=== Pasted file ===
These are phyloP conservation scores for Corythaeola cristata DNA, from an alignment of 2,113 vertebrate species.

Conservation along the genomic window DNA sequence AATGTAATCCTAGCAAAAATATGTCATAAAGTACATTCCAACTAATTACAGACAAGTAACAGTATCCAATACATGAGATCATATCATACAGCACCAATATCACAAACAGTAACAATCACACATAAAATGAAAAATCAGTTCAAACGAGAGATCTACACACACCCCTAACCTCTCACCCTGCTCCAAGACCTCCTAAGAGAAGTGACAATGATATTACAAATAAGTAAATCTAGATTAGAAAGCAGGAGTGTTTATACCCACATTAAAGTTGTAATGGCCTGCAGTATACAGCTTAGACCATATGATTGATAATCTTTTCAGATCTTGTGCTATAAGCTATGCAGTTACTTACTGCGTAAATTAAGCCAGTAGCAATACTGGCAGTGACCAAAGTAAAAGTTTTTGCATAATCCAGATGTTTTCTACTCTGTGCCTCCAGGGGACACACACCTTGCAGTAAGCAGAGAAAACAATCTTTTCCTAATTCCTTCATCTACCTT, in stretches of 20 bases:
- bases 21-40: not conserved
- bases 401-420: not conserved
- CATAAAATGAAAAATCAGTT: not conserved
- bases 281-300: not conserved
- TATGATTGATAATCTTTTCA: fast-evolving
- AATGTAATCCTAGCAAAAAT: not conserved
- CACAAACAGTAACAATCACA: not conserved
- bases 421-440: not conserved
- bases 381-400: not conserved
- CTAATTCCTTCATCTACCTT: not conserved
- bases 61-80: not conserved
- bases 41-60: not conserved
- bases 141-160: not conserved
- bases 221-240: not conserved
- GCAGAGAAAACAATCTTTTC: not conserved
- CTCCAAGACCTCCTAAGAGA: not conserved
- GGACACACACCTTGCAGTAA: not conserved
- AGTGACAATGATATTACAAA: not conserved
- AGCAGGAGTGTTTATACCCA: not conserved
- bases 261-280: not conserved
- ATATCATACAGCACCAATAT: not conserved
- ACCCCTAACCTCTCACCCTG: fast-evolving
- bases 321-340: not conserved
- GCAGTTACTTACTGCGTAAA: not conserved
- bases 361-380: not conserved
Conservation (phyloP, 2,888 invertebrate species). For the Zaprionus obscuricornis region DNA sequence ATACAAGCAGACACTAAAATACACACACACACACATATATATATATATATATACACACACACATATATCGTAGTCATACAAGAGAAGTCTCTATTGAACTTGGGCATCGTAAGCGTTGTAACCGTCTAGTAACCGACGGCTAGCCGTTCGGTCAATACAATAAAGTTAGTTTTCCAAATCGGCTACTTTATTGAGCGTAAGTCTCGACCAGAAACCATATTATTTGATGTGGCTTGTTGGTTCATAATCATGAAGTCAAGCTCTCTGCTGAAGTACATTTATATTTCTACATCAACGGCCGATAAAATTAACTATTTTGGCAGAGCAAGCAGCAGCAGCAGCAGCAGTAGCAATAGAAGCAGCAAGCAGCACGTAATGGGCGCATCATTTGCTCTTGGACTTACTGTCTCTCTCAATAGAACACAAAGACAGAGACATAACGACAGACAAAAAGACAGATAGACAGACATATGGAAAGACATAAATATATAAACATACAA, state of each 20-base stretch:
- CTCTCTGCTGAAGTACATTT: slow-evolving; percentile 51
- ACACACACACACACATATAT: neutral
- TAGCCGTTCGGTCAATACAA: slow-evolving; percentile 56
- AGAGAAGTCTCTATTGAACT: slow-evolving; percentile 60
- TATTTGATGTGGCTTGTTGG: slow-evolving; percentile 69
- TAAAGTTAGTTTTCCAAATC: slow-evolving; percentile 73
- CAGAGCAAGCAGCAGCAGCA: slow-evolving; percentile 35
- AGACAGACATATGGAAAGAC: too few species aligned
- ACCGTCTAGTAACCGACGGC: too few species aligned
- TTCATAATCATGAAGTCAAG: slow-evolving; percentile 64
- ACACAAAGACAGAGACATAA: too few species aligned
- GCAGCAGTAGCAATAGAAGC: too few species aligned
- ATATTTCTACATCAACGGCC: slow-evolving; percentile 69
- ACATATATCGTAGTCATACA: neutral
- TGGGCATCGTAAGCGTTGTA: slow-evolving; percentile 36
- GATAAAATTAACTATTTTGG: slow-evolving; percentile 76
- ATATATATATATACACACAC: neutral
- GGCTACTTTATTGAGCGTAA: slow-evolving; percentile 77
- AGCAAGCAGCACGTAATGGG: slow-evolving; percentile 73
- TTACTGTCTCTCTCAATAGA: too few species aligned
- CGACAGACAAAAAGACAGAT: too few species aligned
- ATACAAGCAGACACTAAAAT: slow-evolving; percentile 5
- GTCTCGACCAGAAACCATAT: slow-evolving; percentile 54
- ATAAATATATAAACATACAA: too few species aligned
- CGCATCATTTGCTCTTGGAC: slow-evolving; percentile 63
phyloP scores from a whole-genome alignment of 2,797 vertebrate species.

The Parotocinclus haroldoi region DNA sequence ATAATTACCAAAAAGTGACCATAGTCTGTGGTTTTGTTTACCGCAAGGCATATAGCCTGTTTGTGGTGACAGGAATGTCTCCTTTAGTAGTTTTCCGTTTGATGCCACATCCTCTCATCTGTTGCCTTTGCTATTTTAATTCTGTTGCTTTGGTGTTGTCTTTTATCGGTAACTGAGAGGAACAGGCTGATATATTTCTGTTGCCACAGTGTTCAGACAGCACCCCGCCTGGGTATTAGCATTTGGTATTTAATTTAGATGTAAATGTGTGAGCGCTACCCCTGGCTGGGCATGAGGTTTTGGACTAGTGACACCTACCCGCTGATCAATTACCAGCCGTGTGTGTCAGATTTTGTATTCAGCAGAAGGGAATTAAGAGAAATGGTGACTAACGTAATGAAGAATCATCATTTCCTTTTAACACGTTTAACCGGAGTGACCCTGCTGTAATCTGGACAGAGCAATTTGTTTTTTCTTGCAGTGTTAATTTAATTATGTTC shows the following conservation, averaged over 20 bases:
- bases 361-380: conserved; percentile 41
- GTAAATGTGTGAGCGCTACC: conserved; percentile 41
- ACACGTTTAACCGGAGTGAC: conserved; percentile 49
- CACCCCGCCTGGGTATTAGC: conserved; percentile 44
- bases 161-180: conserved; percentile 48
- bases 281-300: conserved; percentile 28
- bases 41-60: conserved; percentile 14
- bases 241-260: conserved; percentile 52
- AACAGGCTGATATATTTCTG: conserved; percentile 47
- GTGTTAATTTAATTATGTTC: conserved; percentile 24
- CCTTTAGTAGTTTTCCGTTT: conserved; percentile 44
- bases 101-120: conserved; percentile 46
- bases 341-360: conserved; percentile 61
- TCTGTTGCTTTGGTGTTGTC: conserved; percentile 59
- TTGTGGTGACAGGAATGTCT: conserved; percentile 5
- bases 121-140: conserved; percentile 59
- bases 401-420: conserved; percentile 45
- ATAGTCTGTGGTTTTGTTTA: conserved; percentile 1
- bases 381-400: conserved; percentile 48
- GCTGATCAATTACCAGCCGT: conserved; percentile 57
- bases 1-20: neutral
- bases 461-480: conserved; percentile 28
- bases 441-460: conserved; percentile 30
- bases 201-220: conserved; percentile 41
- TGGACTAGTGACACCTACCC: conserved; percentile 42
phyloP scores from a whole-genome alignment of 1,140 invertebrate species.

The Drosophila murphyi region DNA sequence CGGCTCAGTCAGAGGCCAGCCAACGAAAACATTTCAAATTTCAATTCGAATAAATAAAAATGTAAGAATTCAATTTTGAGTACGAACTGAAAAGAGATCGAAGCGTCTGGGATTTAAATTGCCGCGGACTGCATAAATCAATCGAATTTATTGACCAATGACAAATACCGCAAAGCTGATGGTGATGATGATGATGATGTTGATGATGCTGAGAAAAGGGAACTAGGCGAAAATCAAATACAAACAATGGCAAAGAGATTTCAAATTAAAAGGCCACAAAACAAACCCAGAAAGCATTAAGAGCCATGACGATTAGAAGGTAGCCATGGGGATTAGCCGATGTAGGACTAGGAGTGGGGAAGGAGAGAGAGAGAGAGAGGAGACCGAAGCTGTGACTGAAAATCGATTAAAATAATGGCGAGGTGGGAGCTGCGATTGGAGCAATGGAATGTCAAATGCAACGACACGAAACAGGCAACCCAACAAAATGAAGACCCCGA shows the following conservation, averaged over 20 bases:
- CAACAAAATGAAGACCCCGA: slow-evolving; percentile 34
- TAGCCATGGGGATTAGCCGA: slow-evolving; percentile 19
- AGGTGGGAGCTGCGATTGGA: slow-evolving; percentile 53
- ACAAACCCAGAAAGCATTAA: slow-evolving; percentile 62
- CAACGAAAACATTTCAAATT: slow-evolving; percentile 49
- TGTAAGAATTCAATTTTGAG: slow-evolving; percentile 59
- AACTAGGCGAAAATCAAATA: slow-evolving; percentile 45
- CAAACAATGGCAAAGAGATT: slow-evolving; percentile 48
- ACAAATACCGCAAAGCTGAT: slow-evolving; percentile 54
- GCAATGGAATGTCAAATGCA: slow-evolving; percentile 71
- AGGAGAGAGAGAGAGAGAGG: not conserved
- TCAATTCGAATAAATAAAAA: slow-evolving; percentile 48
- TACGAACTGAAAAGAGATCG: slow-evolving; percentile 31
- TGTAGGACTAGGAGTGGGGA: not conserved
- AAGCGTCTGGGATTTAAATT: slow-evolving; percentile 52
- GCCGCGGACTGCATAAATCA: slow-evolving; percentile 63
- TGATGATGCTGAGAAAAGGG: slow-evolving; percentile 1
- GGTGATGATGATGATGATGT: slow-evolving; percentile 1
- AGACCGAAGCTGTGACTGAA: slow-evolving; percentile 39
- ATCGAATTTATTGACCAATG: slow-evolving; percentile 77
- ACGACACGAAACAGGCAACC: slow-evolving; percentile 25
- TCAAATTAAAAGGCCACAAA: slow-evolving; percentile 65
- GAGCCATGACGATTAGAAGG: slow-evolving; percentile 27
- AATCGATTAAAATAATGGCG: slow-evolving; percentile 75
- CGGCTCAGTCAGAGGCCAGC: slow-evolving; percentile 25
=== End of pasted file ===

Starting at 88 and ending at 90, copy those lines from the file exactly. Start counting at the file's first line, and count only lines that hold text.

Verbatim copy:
- TGTAAGAATTCAATTTTGAG: slow-evolving; percentile 59
- AACTAGGCGAAAATCAAATA: slow-evolving; percentile 45
- CAAACAATGGCAAAGAGATT: slow-evolving; percentile 48